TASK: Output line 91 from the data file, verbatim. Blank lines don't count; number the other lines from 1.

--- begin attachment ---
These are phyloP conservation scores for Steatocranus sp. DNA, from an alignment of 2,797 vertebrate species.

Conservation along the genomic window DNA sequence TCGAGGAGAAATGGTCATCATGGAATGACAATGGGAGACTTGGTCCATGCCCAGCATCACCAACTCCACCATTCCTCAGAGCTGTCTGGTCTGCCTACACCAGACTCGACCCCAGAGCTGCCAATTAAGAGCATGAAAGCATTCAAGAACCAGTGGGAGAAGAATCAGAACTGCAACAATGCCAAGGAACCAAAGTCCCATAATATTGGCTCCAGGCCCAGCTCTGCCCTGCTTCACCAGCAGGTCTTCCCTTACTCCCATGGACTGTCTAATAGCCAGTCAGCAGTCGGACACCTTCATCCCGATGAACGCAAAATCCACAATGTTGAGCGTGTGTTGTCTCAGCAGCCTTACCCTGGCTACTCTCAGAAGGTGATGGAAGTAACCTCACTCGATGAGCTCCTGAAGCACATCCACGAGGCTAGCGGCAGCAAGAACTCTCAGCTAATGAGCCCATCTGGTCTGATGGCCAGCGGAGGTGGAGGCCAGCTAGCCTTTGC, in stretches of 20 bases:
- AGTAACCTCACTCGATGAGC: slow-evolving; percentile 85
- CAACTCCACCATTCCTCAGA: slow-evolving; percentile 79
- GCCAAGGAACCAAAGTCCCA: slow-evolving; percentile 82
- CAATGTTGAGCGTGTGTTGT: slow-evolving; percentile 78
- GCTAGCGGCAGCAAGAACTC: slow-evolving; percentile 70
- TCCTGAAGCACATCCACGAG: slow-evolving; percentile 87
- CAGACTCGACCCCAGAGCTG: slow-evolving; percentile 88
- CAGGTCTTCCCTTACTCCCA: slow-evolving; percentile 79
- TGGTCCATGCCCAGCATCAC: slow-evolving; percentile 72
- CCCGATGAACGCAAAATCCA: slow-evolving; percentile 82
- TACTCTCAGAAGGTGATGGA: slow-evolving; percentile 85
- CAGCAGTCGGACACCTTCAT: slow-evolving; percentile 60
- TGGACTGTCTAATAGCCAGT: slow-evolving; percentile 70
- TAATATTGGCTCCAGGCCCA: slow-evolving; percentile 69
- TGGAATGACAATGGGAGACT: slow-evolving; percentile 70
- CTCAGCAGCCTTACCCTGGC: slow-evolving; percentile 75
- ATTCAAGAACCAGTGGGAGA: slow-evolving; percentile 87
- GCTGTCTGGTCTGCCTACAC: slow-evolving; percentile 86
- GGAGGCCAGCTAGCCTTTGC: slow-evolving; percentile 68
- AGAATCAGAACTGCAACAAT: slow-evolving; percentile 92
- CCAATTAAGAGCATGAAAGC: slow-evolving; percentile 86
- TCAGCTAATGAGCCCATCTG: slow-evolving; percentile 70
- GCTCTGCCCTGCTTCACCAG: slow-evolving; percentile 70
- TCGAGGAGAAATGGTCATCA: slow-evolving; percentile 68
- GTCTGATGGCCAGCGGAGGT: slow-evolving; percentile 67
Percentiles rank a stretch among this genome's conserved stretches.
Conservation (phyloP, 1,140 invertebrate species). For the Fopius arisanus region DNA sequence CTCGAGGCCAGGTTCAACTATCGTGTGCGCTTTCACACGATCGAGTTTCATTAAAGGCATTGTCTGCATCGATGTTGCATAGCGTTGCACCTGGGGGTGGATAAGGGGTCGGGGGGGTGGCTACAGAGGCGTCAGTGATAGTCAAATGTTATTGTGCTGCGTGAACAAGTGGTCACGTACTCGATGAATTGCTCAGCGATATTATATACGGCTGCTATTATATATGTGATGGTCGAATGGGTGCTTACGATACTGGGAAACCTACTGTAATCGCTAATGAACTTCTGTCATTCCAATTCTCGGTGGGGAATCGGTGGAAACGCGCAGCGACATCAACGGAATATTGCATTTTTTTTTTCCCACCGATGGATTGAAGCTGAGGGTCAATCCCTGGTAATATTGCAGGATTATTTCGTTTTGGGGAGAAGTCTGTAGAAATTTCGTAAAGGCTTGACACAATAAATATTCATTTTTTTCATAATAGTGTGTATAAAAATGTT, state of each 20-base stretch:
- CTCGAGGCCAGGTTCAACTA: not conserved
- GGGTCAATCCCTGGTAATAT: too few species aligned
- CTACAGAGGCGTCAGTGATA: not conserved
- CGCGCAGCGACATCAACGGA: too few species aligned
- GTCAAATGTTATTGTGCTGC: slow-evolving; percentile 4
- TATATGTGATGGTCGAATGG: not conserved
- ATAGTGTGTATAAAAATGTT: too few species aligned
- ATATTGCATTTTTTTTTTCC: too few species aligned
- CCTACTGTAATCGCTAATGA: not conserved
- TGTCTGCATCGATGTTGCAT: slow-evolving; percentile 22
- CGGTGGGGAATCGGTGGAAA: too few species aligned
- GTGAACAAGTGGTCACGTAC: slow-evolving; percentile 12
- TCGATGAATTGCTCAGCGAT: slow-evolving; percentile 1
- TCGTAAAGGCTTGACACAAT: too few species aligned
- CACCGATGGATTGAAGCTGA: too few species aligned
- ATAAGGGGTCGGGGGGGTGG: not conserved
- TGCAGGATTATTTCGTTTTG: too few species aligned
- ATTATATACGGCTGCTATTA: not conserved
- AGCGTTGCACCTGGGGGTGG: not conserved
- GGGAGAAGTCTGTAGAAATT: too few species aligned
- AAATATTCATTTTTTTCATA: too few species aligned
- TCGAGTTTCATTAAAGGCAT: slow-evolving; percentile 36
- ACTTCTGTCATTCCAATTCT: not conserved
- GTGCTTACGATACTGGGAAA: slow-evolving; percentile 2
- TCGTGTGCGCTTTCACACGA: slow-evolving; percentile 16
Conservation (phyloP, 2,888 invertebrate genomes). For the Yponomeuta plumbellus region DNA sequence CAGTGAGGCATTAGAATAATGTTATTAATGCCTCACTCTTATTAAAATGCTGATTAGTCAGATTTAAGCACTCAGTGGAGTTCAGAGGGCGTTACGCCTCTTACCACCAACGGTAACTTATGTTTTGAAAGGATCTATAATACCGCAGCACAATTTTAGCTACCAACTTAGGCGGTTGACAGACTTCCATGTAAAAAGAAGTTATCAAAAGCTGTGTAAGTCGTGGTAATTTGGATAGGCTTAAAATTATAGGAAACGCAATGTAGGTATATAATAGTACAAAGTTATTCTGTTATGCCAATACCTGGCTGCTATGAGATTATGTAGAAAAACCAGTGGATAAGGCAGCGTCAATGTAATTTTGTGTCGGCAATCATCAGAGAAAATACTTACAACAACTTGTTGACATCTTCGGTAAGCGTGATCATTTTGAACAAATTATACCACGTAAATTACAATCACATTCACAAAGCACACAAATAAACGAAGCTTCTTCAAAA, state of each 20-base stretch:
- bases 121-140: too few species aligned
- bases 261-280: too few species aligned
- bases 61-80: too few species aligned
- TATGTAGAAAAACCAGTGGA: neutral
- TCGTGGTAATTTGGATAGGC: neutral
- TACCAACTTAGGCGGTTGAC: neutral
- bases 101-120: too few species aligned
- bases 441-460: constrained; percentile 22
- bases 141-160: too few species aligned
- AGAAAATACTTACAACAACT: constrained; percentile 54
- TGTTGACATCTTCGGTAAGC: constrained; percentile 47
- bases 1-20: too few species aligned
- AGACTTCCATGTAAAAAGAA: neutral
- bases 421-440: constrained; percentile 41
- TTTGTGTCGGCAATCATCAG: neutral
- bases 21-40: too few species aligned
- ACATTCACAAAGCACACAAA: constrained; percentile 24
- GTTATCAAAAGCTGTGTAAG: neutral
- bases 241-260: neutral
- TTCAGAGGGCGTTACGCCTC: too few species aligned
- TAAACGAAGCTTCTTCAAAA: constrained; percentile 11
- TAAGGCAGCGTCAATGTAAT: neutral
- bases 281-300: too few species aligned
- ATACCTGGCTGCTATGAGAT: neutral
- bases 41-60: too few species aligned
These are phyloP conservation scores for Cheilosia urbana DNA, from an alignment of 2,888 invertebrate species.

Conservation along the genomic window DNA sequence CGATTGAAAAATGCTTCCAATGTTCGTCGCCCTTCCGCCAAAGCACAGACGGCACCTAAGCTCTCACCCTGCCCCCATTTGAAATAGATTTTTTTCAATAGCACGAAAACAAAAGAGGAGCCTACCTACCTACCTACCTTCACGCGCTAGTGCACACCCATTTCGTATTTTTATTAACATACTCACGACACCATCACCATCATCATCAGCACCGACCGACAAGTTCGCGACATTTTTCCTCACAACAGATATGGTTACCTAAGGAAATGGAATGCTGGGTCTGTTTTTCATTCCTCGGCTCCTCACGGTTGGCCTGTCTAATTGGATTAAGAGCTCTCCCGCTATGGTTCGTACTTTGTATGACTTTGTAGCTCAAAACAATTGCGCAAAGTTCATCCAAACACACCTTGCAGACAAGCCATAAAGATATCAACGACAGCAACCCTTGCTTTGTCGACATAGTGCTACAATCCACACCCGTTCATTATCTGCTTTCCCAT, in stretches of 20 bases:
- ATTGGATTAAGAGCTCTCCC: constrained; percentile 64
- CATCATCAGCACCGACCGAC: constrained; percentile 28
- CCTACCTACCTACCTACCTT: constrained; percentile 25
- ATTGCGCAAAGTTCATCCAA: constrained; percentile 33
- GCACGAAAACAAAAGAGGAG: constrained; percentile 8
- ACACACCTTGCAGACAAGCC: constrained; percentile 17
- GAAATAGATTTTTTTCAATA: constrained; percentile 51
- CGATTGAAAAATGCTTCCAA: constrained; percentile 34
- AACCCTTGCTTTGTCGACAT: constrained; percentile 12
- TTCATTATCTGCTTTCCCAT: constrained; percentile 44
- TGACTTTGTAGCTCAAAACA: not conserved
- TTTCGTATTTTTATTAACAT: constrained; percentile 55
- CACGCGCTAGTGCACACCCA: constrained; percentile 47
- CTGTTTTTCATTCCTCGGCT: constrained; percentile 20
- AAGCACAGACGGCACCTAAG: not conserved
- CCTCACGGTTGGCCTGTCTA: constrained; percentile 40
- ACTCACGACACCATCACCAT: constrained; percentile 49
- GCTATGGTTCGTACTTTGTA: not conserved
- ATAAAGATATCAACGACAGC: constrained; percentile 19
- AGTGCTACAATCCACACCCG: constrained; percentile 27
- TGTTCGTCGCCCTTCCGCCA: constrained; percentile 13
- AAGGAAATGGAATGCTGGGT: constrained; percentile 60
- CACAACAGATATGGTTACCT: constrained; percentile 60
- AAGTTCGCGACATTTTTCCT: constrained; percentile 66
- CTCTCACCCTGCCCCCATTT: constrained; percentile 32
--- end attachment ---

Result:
- AACCCTTGCTTTGTCGACAT: constrained; percentile 12